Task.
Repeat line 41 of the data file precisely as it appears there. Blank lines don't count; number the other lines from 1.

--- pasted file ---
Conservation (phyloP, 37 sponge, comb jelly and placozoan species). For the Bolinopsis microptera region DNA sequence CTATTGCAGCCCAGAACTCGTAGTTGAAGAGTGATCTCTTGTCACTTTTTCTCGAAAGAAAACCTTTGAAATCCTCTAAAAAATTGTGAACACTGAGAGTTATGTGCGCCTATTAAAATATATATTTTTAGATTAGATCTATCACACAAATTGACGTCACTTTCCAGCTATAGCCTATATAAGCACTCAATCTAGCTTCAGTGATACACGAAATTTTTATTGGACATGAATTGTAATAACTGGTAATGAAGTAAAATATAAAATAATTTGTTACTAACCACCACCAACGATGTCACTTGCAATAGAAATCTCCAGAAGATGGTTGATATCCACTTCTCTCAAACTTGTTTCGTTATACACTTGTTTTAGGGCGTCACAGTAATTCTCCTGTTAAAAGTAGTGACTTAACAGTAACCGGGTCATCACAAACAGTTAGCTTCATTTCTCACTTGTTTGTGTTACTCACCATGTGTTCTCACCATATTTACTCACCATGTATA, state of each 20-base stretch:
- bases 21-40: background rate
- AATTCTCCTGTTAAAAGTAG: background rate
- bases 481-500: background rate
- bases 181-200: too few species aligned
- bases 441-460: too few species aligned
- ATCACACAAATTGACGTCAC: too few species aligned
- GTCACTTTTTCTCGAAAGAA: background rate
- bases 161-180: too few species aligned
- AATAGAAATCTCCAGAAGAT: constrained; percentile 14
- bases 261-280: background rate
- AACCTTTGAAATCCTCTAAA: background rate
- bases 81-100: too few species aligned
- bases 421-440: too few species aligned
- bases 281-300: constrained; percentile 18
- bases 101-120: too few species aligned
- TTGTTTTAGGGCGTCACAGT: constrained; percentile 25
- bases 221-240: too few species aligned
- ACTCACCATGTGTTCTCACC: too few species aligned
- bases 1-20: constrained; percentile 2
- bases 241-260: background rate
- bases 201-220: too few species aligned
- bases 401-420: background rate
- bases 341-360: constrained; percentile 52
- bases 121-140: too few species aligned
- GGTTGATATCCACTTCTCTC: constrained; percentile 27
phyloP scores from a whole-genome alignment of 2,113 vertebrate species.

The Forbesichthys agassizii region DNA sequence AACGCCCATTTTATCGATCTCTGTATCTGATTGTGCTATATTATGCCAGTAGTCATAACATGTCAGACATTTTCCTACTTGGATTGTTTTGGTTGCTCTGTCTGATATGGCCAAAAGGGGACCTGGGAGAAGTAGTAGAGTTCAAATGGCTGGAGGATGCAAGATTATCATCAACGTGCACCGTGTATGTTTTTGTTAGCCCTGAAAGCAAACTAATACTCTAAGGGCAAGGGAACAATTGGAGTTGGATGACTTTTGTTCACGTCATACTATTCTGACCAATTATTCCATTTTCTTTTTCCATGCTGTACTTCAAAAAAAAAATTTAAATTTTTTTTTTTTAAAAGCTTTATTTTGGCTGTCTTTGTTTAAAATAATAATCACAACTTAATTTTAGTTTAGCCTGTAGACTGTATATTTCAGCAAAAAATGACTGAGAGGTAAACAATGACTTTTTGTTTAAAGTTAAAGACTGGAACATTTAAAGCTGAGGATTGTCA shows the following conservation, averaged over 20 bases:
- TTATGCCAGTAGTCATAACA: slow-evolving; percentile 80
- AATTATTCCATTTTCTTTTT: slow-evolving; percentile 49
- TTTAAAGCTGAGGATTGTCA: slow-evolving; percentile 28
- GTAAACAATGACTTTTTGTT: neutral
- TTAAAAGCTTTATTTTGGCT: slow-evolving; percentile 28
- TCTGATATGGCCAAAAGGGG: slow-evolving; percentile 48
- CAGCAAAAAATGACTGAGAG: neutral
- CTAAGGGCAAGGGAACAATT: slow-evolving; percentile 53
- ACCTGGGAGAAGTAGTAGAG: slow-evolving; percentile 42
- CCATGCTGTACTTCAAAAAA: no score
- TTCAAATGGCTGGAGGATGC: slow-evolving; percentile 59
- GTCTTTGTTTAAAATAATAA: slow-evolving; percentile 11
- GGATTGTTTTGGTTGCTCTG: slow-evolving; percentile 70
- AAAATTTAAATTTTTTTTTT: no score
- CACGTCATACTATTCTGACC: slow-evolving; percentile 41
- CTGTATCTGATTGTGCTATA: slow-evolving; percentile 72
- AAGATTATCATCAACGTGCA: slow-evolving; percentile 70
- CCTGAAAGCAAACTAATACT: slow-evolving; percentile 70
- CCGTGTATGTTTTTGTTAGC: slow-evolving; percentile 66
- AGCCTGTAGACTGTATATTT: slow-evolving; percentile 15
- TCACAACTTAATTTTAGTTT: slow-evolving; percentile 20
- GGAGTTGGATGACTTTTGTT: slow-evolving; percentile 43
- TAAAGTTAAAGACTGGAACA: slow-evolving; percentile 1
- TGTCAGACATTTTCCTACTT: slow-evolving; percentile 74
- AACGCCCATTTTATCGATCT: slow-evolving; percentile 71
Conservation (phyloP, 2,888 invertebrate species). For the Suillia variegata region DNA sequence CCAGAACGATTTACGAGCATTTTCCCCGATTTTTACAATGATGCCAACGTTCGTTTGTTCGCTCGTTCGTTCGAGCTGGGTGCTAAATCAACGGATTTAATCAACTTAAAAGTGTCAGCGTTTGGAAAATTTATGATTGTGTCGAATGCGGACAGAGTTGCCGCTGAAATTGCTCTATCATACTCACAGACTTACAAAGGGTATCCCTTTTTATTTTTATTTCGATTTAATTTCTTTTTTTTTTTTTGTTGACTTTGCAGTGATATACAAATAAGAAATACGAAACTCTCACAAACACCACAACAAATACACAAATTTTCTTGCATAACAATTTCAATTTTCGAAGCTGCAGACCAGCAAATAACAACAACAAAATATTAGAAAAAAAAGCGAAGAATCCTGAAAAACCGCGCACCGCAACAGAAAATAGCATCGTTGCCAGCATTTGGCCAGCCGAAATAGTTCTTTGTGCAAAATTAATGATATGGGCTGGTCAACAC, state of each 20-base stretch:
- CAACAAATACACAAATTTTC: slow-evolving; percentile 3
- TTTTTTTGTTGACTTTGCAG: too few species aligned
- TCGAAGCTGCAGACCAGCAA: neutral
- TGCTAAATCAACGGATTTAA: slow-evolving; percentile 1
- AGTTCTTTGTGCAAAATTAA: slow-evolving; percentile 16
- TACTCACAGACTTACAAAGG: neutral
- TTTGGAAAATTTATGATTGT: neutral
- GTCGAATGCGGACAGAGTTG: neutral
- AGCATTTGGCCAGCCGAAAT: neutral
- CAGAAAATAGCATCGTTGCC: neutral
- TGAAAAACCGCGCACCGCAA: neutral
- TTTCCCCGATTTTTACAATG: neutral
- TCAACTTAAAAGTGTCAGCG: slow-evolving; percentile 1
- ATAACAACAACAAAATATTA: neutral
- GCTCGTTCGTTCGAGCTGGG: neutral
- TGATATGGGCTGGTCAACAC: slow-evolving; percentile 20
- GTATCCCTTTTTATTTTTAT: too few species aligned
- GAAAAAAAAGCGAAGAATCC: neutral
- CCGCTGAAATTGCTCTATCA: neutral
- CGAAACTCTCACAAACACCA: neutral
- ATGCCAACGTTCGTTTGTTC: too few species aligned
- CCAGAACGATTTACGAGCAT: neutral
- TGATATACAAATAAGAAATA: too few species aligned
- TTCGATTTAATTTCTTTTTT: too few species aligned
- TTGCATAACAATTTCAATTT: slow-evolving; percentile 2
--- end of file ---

- GGATTGTTTTGGTTGCTCTG: slow-evolving; percentile 70